- Miguel Székely & Nora Lustig & Martin Cumpa & José Antonio Mejía-Guerra, 2000. "Do We Know How Much Poverty There Is?," IDB Publications (Working Papers) 6477, Inter-American Development Bank.
- Alkire, Sabina, 2005. "Valuing Freedoms: Sen's Capability Approach and Poverty Reduction," OUP Catalogue, Oxford University Press, number 9780199283316, April.
- Alkire, Sabina, 2002. "Valuing Freedoms: Sen's Capability Approach and Poverty Reduction," OUP Catalogue, Oxford University Press, number 9780199245796, April.
- Foster, James & Greer, Joel & Thorbecke, Erik, 1984. "A Class of Decomposable Poverty Measures," Econometrica, Econometric Society, vol. 52(3), pages 761-766, May.
- Caterina Ruggeri Laderchi, "undated". "The Monetary Approach to Poverty: A Survey of Concepts and Methods," QEH Working Papers qehwps58, Queen Elizabeth House, University of Oxford.
- Sen, Amartya, 1997. "On Economic Inequality," OUP Catalogue, Oxford University Press, number 9780198292975, April.
- Caterina Ruggeri Laderchi, 1997. "Poverty and its many dimensions: The role of income as an indicator," Oxford Development Studies, Taylor & Francis Journals, vol. 25(3), pages 345-360.
- Lipton, M., 1988. "The Poor And The Poorest," World Bank - Discussion Papers 25, World Bank.
- Ravallion, M., 1998. "Poverty Lines in Theory and Practice," Papers 133, World Bank - Living Standards Measurement.
- Sen, Amartya K, 1976. "Poverty: An Ordinal Approach to Measurement," Econometrica, Econometric Society, vol. 44(2), pages 219-231, March.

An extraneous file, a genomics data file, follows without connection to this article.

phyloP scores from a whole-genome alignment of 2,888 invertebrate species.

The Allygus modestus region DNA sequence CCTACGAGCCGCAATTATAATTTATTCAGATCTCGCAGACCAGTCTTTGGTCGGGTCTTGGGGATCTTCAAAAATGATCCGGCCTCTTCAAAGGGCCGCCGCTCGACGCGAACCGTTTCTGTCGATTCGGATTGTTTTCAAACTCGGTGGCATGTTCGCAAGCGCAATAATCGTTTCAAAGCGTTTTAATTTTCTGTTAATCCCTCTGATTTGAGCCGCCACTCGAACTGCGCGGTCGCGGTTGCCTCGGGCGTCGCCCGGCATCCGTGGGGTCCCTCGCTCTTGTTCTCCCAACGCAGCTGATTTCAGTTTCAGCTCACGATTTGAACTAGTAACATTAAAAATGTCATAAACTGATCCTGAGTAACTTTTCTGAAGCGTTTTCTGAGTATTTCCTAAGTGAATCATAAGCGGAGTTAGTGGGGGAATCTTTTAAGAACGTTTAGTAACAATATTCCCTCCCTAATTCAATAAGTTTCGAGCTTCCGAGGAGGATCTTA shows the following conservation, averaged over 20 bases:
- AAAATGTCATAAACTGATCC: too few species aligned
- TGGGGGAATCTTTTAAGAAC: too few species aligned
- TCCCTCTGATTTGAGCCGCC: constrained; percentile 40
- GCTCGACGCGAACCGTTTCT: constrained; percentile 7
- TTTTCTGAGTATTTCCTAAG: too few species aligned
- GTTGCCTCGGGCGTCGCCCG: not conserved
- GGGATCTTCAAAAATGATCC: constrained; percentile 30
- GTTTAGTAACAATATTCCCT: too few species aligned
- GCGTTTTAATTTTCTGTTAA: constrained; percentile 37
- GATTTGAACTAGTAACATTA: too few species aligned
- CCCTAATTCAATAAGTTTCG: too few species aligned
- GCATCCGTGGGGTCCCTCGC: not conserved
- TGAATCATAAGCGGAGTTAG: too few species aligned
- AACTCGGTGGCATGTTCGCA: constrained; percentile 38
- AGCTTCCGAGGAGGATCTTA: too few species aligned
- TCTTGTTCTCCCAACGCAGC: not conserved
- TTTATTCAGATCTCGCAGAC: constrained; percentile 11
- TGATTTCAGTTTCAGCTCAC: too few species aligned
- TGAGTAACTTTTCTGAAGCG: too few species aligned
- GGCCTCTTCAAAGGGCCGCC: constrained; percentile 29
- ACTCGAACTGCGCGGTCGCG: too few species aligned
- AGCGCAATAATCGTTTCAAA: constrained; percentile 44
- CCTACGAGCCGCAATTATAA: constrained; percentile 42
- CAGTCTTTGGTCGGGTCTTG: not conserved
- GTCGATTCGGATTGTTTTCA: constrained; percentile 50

- Datt, Gaurav & Ravallion, Martin, 1998. "Why Have Some Indian States Done Better Than Others at Reducing Rural Poverty?," Economica, London School of Economics and Political Science, vol. 65(257), pages 17-38, February.
- Datt, Gaurav & Ravallion, Martin, 1996. "Why have some Indian states done better than others at reducing rural poverty?," Policy Research Working Paper Series 1594, The World Bank.
When requesting a correction, please mention this item's handle: RePEc:taf:oxdevs:v:31:y:2003:i:3:p:243-274. See general information about how to correct material in RePEc.
For technical questions regarding this item, or to correct its authors, title, abstract, bibliographic or download information, contact: (Michael McNulty)
If you have authored this item and are not yet registered with RePEc, we encourage you to do it here. This allows to link your profile to this item. It also allows you to accept potential citations to this item that we are uncertain about.
If references are entirely missing, you can add them using this form.
If the full references list an item that is present in RePEc, but the system did not link to it, you can help with this form.
If you know of missing items citing this one, you can help us creating those links by adding the relevant references in the same way as above, for each refering item. If you are a registered author of this item, you may also want to check the "citations" tab in your profile, as there may be some citations waiting for confirmation.
Please note that corrections may take a couple of weeks to filter through the various RePEc services.